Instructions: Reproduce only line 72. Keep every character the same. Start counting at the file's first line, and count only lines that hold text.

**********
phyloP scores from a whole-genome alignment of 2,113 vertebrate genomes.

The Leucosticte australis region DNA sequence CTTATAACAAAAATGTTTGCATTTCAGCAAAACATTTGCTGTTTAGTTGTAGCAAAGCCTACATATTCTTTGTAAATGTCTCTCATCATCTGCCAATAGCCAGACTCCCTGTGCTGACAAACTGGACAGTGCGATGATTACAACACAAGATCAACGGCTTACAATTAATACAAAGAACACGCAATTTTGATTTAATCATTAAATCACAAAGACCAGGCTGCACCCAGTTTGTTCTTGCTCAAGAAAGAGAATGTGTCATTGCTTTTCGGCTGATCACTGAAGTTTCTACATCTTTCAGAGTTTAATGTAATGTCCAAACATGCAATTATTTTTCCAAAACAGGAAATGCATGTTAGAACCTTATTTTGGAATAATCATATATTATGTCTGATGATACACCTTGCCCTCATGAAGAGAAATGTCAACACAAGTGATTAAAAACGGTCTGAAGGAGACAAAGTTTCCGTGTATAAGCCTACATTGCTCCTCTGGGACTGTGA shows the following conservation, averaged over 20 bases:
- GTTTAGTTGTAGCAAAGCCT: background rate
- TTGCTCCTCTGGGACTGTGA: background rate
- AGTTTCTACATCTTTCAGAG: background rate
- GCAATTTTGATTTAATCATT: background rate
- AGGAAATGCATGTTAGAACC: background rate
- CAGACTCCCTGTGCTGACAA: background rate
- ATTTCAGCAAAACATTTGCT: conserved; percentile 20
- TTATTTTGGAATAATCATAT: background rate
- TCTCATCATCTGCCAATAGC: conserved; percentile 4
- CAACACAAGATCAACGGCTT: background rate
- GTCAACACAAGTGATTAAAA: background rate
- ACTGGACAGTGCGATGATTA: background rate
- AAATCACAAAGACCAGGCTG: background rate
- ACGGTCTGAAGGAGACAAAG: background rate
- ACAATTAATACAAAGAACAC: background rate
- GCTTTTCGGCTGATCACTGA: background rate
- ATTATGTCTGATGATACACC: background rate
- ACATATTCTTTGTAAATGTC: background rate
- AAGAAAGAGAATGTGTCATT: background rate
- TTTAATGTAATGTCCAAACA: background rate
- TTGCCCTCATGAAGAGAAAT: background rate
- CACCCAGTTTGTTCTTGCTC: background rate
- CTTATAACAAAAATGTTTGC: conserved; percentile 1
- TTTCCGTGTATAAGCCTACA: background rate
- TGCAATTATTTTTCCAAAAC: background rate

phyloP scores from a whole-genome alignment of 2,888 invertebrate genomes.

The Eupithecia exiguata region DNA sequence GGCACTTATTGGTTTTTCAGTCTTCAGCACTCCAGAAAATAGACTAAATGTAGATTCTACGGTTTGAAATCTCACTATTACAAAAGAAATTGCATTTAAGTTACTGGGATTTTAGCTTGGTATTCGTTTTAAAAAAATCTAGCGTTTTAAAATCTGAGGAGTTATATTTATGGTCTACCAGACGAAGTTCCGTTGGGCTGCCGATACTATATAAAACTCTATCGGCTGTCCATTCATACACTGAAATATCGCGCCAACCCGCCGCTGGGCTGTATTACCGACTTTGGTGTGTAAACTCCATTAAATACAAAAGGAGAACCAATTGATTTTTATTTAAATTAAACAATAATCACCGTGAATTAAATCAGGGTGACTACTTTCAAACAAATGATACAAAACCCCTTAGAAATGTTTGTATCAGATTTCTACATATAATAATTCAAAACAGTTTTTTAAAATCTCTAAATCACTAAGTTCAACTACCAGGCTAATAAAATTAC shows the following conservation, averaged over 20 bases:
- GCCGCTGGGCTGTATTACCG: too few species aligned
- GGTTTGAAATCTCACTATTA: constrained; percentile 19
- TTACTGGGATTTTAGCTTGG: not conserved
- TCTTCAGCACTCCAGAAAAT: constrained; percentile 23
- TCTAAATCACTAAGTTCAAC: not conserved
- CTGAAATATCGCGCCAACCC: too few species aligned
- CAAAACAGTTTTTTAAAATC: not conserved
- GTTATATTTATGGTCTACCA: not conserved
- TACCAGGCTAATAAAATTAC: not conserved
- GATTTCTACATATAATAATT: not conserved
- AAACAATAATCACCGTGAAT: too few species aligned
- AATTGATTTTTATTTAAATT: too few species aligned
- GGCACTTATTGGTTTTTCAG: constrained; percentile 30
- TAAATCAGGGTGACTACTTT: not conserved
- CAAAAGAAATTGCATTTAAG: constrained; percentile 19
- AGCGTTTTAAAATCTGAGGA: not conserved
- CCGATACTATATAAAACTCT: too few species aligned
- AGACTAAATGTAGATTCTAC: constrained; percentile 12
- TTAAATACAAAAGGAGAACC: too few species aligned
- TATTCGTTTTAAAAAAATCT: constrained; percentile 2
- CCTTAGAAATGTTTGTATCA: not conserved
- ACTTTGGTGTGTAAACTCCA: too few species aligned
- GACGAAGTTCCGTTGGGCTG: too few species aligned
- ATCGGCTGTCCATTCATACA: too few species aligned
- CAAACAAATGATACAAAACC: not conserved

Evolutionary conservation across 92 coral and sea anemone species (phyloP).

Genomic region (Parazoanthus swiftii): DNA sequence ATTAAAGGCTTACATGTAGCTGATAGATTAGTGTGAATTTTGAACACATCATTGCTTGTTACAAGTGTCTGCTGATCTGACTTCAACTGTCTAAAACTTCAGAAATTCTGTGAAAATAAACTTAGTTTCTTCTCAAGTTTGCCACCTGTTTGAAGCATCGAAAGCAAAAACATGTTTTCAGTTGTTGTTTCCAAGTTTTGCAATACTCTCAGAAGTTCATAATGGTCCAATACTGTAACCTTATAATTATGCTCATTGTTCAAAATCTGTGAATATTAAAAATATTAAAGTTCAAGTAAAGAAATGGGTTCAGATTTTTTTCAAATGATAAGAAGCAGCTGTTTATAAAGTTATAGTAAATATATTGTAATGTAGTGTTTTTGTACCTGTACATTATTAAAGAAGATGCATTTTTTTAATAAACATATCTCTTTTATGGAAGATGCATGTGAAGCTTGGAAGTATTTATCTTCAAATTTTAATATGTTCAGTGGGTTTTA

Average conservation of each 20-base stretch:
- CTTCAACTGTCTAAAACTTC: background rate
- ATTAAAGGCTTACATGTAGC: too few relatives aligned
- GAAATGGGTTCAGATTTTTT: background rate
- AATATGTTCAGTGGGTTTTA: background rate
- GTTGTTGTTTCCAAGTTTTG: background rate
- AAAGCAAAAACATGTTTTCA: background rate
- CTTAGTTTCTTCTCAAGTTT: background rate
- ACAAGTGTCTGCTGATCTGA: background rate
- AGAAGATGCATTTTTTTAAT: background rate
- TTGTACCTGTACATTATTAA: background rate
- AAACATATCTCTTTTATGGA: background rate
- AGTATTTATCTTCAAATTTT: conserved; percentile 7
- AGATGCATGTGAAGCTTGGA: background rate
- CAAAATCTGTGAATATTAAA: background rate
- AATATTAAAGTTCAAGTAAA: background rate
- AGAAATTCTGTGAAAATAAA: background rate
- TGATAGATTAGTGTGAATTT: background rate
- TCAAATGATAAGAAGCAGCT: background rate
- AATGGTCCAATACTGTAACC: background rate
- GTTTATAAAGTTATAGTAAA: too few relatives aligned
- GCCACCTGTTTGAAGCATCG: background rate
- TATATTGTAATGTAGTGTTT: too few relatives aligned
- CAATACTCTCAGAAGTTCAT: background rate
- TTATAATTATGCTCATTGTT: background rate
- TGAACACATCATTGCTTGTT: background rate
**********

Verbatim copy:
- AATATTAAAGTTCAAGTAAA: background rate